Imam’s uncle, Pak Wen, is president of the Krembung Vespa club. Krembung is a small village in East Java surrounded by several impressive volcanos and sugarcane fields. He and his mates are selling some scooters from their collection of old Vespas.
These early model (1958 - 1960s) 8” wheel Vespas seem to have the desirable seamless front fenders as well as curved rear ends rather than the large flat plate later adopted to attach European style number plates. This makes them early VBAs. There are also a couple of 1958 VNAs with the spilt headset for easy access to control cables. This arrangement was discontinued on later models with a return to the one-piece case alloy headset.
These scooters would all be of Italian origin. In fact I have a theory. In the 1950s and 60s very few Indonesians could afford a car. However if you were a civil servant or teacher high up in the ranks, you might be able to scrape together enough money to buy a Vespa. They would have been expensive in the day but it would have been very prestigious to own one. As Indonesians became wealthier, these long-lasting machines migrated their way down to the poorer classes. If you are poor, then a second-hand banged up 40-year Vespa is about all you can afford. In fact there is a wonderful cult following amongst students and the young for these old machines who have a real passion for them.
The gold scooter is an Indonesian built Vespa identical to the Super model. PT Danmotor Indonesia began manufacturing Vespas under licence from Piaggio from 1970 until 2001 in a purpose built factory. Piaggio was pleased with the quality of these vehicles and many of these solid scooters are still going strong. Not a day goes by when you don’t see several old Vespas putt-putting around on the roads of Indonesia. Locally they were sold as new for about $400.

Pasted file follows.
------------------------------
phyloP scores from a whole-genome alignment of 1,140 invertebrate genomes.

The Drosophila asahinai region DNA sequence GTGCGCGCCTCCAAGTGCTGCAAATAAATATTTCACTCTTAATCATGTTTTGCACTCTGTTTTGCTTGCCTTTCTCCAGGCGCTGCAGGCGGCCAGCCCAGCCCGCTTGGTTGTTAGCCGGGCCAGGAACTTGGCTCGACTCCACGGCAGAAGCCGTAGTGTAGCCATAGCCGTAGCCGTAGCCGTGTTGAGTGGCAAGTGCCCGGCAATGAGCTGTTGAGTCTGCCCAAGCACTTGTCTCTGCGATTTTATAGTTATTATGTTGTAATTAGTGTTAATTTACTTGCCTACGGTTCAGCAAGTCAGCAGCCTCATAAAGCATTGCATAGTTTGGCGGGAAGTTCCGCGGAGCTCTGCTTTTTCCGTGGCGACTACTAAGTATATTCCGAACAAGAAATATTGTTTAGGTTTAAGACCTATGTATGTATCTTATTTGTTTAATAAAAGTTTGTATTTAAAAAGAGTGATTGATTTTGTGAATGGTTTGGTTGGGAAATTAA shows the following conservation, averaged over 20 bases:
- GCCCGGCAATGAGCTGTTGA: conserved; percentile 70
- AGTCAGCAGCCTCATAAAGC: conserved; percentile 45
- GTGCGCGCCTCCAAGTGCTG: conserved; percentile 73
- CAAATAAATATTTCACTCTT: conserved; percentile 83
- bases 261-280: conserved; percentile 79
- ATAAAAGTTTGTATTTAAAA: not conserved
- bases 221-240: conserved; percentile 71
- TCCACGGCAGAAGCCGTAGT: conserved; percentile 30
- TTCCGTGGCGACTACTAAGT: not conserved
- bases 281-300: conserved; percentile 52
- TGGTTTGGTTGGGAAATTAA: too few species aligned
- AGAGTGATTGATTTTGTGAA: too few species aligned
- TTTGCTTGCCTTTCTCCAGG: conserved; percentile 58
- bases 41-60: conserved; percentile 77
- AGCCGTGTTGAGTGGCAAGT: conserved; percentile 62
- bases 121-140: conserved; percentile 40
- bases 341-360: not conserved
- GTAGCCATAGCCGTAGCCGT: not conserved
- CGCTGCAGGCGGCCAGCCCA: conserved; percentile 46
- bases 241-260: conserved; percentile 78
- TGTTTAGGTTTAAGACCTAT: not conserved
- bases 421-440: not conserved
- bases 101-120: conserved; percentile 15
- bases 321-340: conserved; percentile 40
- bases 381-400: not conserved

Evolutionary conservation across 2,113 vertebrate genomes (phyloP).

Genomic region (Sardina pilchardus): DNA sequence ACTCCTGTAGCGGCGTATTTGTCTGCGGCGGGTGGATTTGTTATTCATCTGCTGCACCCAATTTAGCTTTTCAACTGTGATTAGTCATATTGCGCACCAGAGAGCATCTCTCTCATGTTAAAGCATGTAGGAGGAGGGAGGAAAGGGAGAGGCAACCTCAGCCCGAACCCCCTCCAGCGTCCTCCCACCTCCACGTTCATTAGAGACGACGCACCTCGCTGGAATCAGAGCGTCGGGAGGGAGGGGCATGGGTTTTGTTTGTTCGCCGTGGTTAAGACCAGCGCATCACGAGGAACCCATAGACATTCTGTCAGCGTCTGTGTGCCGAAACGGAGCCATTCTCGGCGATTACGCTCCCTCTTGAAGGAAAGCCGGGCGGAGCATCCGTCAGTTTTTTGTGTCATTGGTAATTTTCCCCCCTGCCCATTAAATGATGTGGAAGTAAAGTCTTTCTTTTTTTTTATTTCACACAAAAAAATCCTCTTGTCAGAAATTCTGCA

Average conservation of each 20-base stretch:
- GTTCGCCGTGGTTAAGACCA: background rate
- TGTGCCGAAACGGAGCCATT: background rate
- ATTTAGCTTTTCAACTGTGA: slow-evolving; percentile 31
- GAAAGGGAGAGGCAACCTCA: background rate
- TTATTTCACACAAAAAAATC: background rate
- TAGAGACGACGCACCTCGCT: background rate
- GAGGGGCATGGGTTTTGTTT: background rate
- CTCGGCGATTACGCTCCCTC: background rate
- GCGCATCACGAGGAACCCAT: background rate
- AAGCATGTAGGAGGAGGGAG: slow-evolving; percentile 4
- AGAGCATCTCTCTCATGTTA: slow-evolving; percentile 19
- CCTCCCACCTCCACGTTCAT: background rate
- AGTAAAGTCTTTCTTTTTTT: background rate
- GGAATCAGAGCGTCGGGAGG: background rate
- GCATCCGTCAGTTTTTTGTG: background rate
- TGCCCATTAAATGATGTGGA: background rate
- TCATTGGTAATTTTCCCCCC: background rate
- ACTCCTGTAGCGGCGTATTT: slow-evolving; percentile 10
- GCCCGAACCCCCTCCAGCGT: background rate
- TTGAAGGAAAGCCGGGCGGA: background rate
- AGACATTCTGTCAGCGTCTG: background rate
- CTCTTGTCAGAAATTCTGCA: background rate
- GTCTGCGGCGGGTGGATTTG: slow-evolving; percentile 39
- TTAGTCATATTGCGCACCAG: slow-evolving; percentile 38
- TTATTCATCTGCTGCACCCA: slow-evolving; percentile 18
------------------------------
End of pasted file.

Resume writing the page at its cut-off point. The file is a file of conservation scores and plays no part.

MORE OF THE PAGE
This collection of scooters are blinged up with an interesting range of accessories including a couple with a extra fuel tank that sits in the rim of the spare tyre.
Enjoy these lovely old ladies.
Wonderful story David, thanks for sharing
Thanks Tufan. Wen took me on his personal Vespa Chariot and paraded me around the village kind of showing off his "bule" friend. When we returned he offered me a drive of it. With any sidecar setup, it was a struggle to turn, but it had absolutely no brakes! Wen had been doing all his braking via gearbox changes, judgement and by timing his stopping amongst the traffic to perfection. Clever man. We didn't get the chance to fire off its golden cannon however.
So, treated like royalty and displayed - well done David. I'm guessing "no brakes" reflects the speed of traffic there and higher skilled riders...
David this is priceless and I sincerely hope we get to do the trip we have talked about for so long, to meet Imam's Uncle and perhaps see his collection before this pocket of history disappears. Just noticed the big ahem harley styled sticker LOL... I have something similar in my collection of patches remember...:)
I so want to see that David it looks so beautiful. :)